Wharf area, Amsterdam, Netherlands.
Today I ran across this artwork in the Wharf area of Amsterdam. Tomorrow our daughter and I have reservations for the Anne Frank house. If any of you have the opportunity to go, they have changed their policy and now until 3:30pm each day, admission is by reservation only. It is worth the effort to make reservations rather than stand in a long line after 3:30pm to get in.
Baruch made it home to Israel. He has some show tapings to do as well as teach some Bible studies, and then he will arrive in Amsterdam to teach one evening and then our 3 day conference.
Due to travel delays, I was unable to post a commentary for the Parasha B-shalach. Never to late to study G-d’s Word, so I thought I’d post this commentary from Baruch.
Parashat B’shalach (When he sent) Exodus 13:17-17:16
Haftarah: Judges 4:4-5:31
In this week Torah portion, one learns about the uniqueness of the Shabbat. It is clear from many places in the Scriptures that the Shabbat is connected to rest. I have heard many people state that of course we need at least one day to rest each week. This has led many to wrongly conclude that as long as a person rests one day each week he is keeping what I hear called the “Sabbath principle.” The question that I would like to pose in this article is whether the “Sabbath principle” is Biblically sound? In other words, was the intent of HaShem giving the Shabbat to teach humanity to take one day off each week?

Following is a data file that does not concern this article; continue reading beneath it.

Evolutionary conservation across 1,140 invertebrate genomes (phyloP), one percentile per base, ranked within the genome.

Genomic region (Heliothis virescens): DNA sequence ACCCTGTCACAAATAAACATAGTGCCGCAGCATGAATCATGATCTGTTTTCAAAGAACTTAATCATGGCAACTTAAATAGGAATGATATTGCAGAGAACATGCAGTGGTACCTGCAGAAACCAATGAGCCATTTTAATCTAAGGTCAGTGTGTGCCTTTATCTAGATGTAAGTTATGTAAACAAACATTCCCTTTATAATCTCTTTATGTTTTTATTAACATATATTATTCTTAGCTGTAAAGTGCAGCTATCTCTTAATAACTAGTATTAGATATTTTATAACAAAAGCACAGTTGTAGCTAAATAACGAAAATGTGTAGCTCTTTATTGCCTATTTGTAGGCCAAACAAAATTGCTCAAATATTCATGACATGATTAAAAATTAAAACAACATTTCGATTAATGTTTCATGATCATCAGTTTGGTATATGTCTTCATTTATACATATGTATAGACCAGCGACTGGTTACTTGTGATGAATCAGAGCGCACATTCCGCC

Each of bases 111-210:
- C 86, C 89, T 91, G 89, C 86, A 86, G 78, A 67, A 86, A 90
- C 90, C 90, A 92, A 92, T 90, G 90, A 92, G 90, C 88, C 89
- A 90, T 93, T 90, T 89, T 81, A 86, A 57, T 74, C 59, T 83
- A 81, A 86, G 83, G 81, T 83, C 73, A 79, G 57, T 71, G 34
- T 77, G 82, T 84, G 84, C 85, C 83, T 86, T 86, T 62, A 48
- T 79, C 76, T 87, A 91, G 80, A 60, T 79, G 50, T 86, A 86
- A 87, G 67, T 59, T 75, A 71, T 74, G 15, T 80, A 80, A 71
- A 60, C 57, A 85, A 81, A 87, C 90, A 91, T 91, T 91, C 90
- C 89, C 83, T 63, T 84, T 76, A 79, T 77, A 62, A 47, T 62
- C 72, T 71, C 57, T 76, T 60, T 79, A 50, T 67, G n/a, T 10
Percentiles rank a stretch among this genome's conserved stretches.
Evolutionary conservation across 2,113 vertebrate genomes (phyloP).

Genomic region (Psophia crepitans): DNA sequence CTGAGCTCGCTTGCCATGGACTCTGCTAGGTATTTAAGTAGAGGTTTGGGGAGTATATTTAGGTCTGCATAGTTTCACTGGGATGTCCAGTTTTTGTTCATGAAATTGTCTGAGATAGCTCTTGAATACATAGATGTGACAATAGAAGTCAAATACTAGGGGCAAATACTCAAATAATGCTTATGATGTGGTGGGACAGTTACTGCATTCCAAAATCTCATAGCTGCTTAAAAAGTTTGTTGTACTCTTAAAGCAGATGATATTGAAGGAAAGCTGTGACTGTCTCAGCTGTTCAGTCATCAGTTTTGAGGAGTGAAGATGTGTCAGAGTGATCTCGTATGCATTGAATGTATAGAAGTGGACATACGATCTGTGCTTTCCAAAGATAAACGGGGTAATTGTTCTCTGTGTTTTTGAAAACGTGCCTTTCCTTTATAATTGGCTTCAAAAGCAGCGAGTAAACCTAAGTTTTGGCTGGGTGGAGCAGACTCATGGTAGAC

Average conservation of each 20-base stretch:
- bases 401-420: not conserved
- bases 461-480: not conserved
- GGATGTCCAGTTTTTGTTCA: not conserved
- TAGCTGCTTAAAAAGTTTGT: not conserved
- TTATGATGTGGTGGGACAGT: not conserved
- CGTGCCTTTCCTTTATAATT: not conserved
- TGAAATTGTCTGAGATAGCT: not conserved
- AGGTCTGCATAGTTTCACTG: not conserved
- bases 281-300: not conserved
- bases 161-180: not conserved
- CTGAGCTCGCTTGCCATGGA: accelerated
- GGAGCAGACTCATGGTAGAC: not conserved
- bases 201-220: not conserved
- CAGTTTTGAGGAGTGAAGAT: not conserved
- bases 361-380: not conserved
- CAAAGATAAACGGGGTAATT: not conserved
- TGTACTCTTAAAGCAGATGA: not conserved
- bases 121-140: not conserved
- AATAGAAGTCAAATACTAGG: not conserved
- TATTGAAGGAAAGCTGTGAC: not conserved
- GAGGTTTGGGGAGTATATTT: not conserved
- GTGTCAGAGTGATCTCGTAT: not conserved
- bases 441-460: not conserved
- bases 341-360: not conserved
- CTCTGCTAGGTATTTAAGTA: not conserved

To this question I answer an emphatic no! First of all, the term “rest”, to which Scripture is referring, is not a physical rest nor was the Shabbat commandment given to all humanity, but only to those who had a covenantal relationship with G-d. It is important for one to understand that the Shabbat is more spiritual in nature than physical. Secondly, one reads in the weekly parashah,
“And he said to them what HaShem spoke, ‘Tomorrow is a Sabbath, a holy rest to the L-rd. Bake what you want to bake and cook what you want to cook and all which is left over, set aside for yourselves for a keeping unto the morning.’ They put away it until morning just as Moses commanded them and it did not stink and there was not in it (any) worms.” Exodus 16:23-24
One learns earlier in this same chapter that if a person put away that which was left over for the next day on any other day of the week but the sixth day, then it would be infested with worms. The obvious conclusion is that this miracle of keeping the food fresh for the Shabbat is based upon the fact that HaShem sanctified the Sabbath day and not any day of our choosing.
The message regarding the Shabbat and for that matter all the “appointed days” is to get on HaShem’s calendar and schedule, rather than expecting Him to bless our schedules. Responding to G-d’s time table demonstrates faith and a desire to have Him order our lives, rather than believing that He is going to react to our agendas. In other words, one will find blessing when he or she enters into G-d’s purposes and plans, rather than praying for Him to take an interest in what we have going on in our lives.